Dictionary, Census of Population, 2016
Year of immigration
'Year of immigration' refers to the year in which the immigrant first obtained landed immigrant or permanent resident status.
2016 (25% sample); 2011Note 1 (30% sample); 2006, 2001, 1996, 1991, 1986 and 1981 (20% sample). For availability prior to 1981, please refer to Appendix 2.0.
Persons in private households who are, or who have ever been, landed immigrants or permanent residents
Direct variable: Question 15
Single years, from the earliest year on the file to the reference year.
Typically, single years of immigration are collapsed to form larger categories of five or ten years to derive the variable period of immigration.
Respondents who answered 'Yes' to the landed immigrant status question (Question 14) were asked to answer the year of immigration question (Question 15). The 2016 Census of Population year of immigration question is: "In what year did this person first become a landed immigrant?" Respondents who were unable to give the exact year of immigration were asked to enter the best estimate.
As well, additional instructions were provided to respondents in the 2016 Census of Population Long-form Guide:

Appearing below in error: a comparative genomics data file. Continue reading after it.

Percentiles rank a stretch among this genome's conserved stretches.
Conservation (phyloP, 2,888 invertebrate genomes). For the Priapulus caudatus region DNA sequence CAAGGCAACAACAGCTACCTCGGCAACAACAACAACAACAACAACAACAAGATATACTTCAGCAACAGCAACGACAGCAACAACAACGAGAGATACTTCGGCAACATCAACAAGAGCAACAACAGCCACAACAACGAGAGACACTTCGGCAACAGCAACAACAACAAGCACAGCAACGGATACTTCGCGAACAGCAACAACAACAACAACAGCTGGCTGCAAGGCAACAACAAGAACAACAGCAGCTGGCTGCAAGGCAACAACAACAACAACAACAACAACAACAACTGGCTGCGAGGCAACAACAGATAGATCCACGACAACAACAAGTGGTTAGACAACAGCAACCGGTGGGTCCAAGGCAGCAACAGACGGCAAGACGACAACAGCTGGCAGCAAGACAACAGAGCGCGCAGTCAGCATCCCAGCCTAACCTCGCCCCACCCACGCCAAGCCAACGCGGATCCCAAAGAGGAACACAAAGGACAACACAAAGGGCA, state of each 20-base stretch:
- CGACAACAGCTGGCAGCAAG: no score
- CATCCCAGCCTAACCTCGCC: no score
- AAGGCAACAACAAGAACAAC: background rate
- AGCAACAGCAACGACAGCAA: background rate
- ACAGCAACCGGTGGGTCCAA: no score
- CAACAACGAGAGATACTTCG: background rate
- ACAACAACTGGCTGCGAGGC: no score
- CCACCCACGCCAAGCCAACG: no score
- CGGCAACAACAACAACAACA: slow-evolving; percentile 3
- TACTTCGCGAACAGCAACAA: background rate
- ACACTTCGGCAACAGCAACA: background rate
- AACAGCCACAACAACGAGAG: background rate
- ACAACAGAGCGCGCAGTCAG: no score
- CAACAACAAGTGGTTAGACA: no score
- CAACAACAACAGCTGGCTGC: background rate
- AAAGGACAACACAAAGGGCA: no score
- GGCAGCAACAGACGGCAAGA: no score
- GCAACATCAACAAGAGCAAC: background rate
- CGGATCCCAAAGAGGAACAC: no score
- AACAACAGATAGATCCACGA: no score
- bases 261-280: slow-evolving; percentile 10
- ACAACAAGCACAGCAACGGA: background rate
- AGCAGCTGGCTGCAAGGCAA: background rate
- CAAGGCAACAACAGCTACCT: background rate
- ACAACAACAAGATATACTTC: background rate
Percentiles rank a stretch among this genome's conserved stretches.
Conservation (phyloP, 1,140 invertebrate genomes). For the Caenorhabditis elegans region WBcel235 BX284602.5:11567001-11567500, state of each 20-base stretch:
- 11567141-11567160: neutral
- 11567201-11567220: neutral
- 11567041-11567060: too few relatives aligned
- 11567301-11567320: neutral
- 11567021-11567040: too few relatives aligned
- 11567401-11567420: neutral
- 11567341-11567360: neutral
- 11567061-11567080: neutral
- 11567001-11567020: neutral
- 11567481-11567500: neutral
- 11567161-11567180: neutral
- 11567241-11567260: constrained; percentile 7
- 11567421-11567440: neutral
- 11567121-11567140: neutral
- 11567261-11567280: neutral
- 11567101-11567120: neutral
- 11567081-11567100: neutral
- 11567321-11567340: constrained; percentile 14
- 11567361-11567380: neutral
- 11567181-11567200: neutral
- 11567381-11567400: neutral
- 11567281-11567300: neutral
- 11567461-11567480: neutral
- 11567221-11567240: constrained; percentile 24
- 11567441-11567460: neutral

For persons who obtained their landed immigrant (permanent resident) status while living in Canada:
- report the year landed immigrant (permanent resident) status was obtained.
For persons who immigrated to Canada more than once:
- report the year when landed immigrant status was first obtained.
Some immigrants have resided in Canada for a number of years, while others have arrived recently. In the 2016 Census of Population, 'Immigrant' includes immigrants who landed in Canada on or prior to May 10, 2016.
Respondents who answered 'No' to Question 14 will not have gone through the immigration process and, thus, did not have to answer the year of immigration question (Question 15). These persons include Canadian citizens by birth (non-immigrants) and non-permanent residents. A non-permanent resident refers to a person from another country who has a work or study permit or who is a refugee claimant, and the family members sharing the same permit and living in Canada with them.
To better understand the relationship between the concepts of immigration and place of birth, please refer to Figure 5.1.
To better understand the relationship between the concepts of immigration and citizenship, please refer to Figure 5.2.
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